Saturday, 4 July 2009

There's no justice like slow justice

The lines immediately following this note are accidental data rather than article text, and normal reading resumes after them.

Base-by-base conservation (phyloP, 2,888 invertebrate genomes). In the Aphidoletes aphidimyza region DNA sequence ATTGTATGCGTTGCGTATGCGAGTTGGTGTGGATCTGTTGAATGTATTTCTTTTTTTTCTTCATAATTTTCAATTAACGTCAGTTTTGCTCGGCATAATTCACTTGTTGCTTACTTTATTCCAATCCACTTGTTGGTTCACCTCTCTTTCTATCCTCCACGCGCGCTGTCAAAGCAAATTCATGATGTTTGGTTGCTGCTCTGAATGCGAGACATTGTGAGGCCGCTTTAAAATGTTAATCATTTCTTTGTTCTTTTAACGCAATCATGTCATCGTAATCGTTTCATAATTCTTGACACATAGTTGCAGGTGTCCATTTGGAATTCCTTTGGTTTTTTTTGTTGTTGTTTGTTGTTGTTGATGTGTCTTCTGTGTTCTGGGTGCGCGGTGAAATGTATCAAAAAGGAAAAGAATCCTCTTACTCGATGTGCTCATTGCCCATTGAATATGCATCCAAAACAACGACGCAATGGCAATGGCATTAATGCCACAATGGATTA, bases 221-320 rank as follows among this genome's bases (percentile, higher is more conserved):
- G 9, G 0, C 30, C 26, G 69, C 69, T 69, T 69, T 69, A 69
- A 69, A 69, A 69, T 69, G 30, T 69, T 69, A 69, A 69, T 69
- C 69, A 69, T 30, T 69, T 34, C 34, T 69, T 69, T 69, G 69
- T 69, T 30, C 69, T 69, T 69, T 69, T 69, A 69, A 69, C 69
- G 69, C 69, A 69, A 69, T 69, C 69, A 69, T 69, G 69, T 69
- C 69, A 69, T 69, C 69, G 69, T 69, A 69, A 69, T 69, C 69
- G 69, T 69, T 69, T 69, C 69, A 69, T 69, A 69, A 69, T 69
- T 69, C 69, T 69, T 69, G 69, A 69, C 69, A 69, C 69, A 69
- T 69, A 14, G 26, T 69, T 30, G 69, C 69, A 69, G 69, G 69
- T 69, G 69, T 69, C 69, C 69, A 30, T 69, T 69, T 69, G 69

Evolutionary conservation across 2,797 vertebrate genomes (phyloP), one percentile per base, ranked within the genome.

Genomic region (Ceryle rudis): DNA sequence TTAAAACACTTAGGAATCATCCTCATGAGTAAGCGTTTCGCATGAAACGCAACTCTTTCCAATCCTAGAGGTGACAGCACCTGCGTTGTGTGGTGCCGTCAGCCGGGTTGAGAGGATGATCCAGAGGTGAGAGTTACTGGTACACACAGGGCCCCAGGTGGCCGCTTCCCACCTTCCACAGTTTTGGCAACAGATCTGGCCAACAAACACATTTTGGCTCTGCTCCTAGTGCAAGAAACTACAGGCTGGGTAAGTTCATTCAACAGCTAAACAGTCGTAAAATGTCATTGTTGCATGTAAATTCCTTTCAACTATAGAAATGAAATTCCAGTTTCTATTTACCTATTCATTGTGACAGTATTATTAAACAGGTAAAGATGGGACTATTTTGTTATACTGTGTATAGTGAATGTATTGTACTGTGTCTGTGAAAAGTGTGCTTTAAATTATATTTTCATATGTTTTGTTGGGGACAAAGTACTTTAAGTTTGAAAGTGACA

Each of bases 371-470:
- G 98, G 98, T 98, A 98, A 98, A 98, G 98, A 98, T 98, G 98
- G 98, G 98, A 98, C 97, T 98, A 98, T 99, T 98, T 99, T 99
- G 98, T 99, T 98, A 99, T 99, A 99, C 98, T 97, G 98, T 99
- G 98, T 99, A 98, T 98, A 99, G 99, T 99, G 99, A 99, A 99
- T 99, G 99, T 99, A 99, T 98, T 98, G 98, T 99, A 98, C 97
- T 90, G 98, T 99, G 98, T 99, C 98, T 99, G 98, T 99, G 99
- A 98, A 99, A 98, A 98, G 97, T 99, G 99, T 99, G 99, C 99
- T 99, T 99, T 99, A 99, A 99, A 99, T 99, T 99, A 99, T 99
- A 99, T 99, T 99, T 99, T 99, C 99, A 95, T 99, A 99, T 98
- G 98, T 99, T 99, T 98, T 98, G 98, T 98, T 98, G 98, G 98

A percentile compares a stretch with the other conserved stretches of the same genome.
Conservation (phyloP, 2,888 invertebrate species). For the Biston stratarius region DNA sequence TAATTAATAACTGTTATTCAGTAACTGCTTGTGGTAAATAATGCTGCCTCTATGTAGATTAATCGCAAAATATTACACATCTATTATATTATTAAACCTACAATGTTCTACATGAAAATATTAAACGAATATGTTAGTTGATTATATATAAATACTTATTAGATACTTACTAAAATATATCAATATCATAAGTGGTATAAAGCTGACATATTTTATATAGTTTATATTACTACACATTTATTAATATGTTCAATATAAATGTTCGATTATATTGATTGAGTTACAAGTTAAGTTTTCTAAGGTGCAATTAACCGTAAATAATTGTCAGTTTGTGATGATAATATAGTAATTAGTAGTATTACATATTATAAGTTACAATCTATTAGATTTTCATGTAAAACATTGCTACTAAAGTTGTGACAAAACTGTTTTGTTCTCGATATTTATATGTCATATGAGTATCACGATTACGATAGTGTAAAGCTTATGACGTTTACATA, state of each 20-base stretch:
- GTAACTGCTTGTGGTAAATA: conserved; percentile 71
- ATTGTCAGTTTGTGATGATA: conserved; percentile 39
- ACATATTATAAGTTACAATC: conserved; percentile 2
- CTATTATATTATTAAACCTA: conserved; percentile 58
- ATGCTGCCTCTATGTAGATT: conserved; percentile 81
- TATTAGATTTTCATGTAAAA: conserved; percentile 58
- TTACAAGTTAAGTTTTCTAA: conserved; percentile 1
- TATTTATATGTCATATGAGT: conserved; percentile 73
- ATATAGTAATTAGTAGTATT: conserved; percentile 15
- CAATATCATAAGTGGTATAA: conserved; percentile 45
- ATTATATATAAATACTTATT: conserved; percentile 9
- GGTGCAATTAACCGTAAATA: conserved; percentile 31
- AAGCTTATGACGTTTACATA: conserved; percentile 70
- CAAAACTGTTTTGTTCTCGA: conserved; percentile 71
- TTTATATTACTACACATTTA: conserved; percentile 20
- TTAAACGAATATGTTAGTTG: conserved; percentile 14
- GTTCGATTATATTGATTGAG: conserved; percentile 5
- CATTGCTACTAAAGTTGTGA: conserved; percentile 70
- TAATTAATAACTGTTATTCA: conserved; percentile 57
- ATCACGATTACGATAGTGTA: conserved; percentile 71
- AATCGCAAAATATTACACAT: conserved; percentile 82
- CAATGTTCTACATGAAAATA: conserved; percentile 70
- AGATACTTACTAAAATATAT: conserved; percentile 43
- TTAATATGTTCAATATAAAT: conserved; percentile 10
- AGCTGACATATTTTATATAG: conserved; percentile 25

9.45pm, paraded for night duty. 10pm booked out radio, Walther PP self loading pistol and 14 rounds of ammunition in two magazines. Loaded and made ready (one up the spout, safety catch off) holstered pistol. Went out on patrol. No body armour, because there wasn't any, by that I mean no one had any. It just wasn't issued, whether you needed it or not. 10.30pm, stopped a car, breath tested the driver, arrested the driver and conveyed him to police station. Went through the station procedures. He elected to give blood. Doctor was 15 minutes away. Samples taken, man released pending sample analysis. 11.35pm, back on patrol. 00.10am, called to fight in nightclub. Complainant seen. Suspect identified. Complainant states he's prepared to attend station and sign charge sheet if necessary. Suspect arrested for assault and conveyed to station. Statement taken from complainant. Suspect interviewed and voluntary statement taken. Suspect charged and held in custody pending court. 01.30am, relieve a colleague on an armed protection post for their meal (thats why I had the Walther PP). 02.30am had meal. 03.15am back out on patrol in park because of spate of robberies on backpacking tourists sleeping out. 03.30am, report of noise from vicinity of park cafe. 03.35am arrest male for criminal damage to cafe windows. Van collects us and conveys us to station. 04.30am, the man, having admitted offences (Iwitnessed him break the last one) charged with criminal damage and held in custody. My paperwork consists of my pocket note book entries, descriptive forms and a copy of the charge sheets which I will take to court. 5am, allowed to book off duty as I will be in court later than morning with my 2 prisoners. There is no such thing as the CPS, I am the prosecutor. 10am I am in Bow Street Magistrates Court. I find my prisoners from the night shift in the holding cells and bid them good morning. I go to a telephone and do criminal record bureau checks on them and get their previous convictions. They have over 20 between them and this will be conveyed to the magistrate if they are convicted or plead guilty, but I will only give the court details of the last 3 convictions. I scribble the details down. No one in court will get any copies of anything off me. My first case is called. I stand in front of the clerk, announce myself, request a summary trial and ask that the charge be put to the defendant. The Clerk of the court does so and asks how he pleads. "Guilty". I step into the witness box and read out the brief facts and then his previous convictions. He is asked if he wants to speak and mumbles an apology and starts to go on about too much to drink, but the magistrate, a professional or Stipendiary, cuts him off and fines him £25. He can pay there and then. Case closed. I await my next case. In he comes and I go through the same procedure. He too pleads "Guilty". I give the facts and his previous convictions. He is fined £20 and after a brief discussion is allowed seven days to pay. Had they pleaded `not guilty` I would simply have taken the oath, delivered my evidence and cross examined them if they chose to give evidence under oath. This would have taken a little longer. I leave the court, return to my station, type out two forms about both cases and send them off to central records. I am back in bed by 12.30pm to catch up on my sleep before going back on duty at 9.45pm that night to do it all over again. I incur a couple of hours overtime. There were lots of us on my shift that night and we weren't all getting arrests but I wasn't the only one by any means. No 21st Century police officer could do this. It is just not possible. It's how it was when I first joined. Just thought I'd share.